Complications of Obesity

OVERVIEW

Obesity has multiple pathophysiological effects and leads to numerous multi-system complications

PATHOPHYSIOLOGY

GI

  • ↑Intra-abdominal pressure: abdominal compartment syndrome can cause renal, hepatic failure and visceral necrosis
  • ↓pH and increase gastric volume: GORD and aspiration risk

Neuro

  • ↑Intracranial pressure: associated with raised intra-abdominal and pleural pressures

CVS

  • ↑Central venous pressure: increased by high intra-abdominal and pleural pressures
  • ↑blood volume and polcythaemia
  • ↑cardiac output and ventricular work

Respiratory

  • ↑upper airway soft tissues: difficult intubation and airway maintenance
  • ↑Pulmonary artery occlusion pressure: increased by high intra-abdominal and pleural pressures
  • ↑Pulmonary artery pressure: mild to moderate elevations may result from OSA alone
  • ↓Total lung capacity
  • ↓Vital capacity
  • ↓Functional residual capacity: atelectasis and reduced oxygen stores increase propensity for desaturation
  • ↑Pleural pressure: reflects chest wall compression
  • ↓Respiratory system compliance: stiffer respiratory system likely from lung and chest wall contribution
  • ↑Airway resistance: risk of asthma and airway closure
  • ↓Hypercapnic ventilatory response: contributes to obesity hypoventilation syndrome
  • ↑Upper airway resistance: contributes to difficult airway and sleep apnoea

Haematology/ Immunology

  • hypercoagulable, platelet hyperactivity: increased risk of VTE
  • obesity is a pro-inflammatory state

Pharmacology

  • altered pharmacokinetics

COMPLICATIONS AND ASSOCIATED CONDITIONS

Cardiovascular

  • Congestive heart failure
  • hypertension
  • myocardial infarction
  • dyslipidemia

Respiratory

  • Difficult airway
  • Hypoventilation (Pickwickian) syndrome
  • obstructive sleep apnea
  • asthma
  • respiratory failure

Gastrointestinal

  • aspiration
  • gastroesophageal reflux (GERD)
  • nonalcoholic fatty liver disease (NAFLD) and steatohepatosis (NASH)
  • gastroparesis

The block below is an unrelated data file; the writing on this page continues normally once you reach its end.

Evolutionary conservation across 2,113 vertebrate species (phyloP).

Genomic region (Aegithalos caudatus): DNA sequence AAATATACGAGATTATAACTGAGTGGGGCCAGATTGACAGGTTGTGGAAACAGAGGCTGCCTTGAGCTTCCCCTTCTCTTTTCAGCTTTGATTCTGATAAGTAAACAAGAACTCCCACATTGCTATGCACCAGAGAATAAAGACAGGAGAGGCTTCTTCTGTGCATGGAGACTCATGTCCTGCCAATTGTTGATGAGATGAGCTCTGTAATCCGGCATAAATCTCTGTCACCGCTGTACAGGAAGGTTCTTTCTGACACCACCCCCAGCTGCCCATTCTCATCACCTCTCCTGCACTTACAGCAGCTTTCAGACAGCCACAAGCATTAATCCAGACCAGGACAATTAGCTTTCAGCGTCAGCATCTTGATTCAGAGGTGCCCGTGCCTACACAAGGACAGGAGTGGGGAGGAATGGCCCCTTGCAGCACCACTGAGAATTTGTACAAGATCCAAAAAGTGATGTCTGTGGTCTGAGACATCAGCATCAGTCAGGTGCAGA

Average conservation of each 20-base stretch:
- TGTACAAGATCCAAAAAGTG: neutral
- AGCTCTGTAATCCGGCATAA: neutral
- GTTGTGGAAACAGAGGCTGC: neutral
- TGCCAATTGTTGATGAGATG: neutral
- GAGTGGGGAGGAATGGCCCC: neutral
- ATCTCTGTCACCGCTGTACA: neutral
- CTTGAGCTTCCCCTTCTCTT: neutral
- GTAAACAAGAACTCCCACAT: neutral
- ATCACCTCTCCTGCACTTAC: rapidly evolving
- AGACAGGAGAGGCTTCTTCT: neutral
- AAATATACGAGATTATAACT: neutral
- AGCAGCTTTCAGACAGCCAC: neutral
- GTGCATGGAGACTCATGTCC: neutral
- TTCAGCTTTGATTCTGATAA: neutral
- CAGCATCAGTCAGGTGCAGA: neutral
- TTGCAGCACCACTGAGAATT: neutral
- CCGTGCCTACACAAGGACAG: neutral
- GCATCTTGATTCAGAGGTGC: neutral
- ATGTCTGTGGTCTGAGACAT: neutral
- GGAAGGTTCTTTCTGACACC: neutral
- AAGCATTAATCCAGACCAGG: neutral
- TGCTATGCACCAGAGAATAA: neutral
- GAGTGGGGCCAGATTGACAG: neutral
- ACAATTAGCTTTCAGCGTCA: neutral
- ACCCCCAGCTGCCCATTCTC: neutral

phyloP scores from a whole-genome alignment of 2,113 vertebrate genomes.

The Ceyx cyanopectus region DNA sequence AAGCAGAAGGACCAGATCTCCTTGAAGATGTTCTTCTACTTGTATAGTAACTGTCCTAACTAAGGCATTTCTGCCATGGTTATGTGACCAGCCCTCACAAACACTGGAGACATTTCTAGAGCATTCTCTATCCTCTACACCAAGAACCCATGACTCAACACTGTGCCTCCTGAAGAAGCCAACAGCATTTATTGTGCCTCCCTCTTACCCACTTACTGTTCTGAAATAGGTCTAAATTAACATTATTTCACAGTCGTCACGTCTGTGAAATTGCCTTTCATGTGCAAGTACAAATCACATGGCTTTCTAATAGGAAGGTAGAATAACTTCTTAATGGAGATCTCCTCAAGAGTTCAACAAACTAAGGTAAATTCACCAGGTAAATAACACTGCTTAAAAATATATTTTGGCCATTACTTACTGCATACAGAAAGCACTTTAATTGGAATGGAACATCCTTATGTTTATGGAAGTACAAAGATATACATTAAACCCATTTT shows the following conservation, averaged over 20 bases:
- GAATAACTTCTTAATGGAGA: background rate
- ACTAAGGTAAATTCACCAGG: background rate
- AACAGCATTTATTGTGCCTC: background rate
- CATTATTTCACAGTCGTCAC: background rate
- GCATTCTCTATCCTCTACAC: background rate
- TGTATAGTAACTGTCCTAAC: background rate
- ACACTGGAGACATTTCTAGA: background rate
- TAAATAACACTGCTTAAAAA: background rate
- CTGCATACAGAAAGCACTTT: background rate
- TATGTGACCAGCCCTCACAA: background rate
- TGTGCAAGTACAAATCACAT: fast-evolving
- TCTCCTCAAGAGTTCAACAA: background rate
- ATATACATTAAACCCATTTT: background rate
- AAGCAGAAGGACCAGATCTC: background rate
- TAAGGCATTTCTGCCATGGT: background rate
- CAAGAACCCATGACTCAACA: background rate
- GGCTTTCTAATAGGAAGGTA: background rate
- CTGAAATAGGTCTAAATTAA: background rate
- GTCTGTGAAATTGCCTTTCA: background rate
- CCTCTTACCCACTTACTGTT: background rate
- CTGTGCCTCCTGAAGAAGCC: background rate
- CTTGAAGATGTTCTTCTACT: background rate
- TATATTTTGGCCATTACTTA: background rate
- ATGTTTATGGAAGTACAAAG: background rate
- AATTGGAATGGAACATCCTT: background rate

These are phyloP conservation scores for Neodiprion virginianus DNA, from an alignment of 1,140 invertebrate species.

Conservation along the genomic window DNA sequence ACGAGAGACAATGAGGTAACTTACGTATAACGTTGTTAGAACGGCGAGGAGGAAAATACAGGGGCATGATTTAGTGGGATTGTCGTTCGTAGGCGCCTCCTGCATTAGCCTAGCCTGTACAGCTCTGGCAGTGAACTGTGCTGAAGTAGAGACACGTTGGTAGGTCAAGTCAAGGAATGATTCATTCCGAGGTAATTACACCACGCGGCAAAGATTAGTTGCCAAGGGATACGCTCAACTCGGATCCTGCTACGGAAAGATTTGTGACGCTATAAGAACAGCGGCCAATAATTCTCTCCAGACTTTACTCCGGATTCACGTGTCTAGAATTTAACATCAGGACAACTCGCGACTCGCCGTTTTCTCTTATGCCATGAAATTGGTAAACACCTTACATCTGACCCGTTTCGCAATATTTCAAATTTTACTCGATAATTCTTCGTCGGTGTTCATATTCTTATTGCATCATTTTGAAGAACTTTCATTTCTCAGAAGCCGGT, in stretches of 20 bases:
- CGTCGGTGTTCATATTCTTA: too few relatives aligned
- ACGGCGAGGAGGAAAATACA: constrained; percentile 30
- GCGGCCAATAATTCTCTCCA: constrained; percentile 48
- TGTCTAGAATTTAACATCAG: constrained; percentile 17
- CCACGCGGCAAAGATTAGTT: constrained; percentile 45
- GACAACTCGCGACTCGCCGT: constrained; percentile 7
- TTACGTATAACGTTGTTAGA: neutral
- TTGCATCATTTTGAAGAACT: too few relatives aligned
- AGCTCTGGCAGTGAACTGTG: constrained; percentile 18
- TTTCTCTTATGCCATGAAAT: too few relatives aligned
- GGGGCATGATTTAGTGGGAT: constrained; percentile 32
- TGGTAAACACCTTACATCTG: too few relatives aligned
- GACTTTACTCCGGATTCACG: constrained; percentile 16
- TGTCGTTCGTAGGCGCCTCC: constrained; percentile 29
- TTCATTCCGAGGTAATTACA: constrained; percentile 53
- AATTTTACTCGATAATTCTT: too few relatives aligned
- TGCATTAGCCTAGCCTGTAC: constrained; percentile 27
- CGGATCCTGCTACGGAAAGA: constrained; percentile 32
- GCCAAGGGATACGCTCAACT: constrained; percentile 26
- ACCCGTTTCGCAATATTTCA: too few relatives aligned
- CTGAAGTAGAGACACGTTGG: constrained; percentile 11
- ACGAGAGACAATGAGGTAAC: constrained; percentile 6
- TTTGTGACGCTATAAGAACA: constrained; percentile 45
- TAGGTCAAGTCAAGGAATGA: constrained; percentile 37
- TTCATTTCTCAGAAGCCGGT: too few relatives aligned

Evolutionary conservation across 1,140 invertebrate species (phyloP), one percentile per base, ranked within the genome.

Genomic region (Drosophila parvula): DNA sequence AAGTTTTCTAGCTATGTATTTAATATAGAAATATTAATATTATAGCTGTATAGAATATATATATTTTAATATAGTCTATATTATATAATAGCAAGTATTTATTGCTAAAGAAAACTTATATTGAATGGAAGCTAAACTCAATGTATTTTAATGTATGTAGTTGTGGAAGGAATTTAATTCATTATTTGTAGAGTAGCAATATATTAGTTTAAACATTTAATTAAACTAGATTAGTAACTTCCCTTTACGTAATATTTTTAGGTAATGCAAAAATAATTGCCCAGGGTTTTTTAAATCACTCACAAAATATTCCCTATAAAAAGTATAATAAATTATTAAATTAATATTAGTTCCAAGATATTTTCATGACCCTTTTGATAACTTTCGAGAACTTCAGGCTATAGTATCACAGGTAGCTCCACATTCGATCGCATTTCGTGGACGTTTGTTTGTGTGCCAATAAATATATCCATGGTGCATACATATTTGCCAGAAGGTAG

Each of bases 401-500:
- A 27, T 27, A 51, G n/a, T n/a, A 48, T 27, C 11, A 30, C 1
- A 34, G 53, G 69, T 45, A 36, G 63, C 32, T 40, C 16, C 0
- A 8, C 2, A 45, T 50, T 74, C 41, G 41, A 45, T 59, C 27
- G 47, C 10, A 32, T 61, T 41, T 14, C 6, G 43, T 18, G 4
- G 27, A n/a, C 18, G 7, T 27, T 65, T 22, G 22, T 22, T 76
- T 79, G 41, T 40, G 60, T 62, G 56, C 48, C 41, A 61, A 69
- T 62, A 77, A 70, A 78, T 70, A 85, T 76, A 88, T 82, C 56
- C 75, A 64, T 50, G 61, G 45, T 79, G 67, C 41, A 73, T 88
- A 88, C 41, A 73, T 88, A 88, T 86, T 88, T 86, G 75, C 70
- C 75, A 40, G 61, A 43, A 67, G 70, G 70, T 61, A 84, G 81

• gallstones and biliary tract disease
  • pancreatitis
  • hernias

Endocrine

  • Diabetes mellitus (type II)
  • metabolic syndrome / syndrome X
  • polycystic ovarian syndrome
  • hypothyroid
  • infertility

Neurologic/Psychologic

  • Stroke
  • depression
  • idiopathic intracranial hypertension
  • disordered eating

Hematologic

  • Deep vein thrombosis and pulmonary embolus (VTE)
  • hypercoagulable state
  • chronic venous stasis

Musculoskeletal

  • Degenerative joint disease
  • chronic back pain

Immune system/infection

  • Pressure ulcers
  • skin-fold infections
  • poor wound healing
  • pro-inflammatory state

Increased cancer risk

  • Kidney
  • esophagus
  • pancreas
  • colon
  • breast
  • ovary
  • endometrial
  • prostate

Logistics

  • difficult IV access
  • requires special monitoring
  • pressure area cares
  • more staff and equipment required to move
  • imaging difficulties (difficult to ultrasound, may not fit in CT or MRI scanners)

References and Links

LITFL


CCC 700 6

Critical Care

Compendium

Chris is an Intensivist and ECMO specialist at the Alfred ICU in Melbourne. He is also the Innovation Lead for the Australian Centre for Health Innovation at Alfred Health and Clinical Adjunct Associate Professor at Monash University. He is a co-founder of the Australia and New Zealand Clinician Educator Network (ANZCEN) and is the Lead for the ANZCEN Clinician Educator Incubator programme. He is on the Board of Directors for the Intensive Care Foundation and is a First Part Examiner for the College of Intensive Care Medicine. He is an internationally recognised Clinician Educator with a passion for helping clinicians learn and for improving the clinical performance of individuals and collectives.

After finishing his medical degree at the University of Auckland, he continued post-graduate training in New Zealand as well as Australia’s Northern Territory, Perth and Melbourne. He has completed fellowship training in both intensive care medicine and emergency medicine, as well as post-graduate training in biochemistry, clinical toxicology, clinical epidemiology, and health professional education.

He is actively involved in in using translational simulation to improve patient care and the design of processes and systems at Alfred Health. He coordinates the Alfred ICU’s education and simulation programmes and runs the unit’s education website, INTENSIVE.  He created the ‘Critically Ill Airway’ course and teaches on numerous courses around the world. He is one of the founders of the FOAM movement (Free Open-Access Medical education) and is co-creator of litfl.com, the RAGE podcast, the Resuscitology course, and the SMACC conference.

His one great achievement is being the father of two amazing children.

On Twitter, he is @precordialthump.

| INTENSIVE | RAGE | Resuscitology | SMACC

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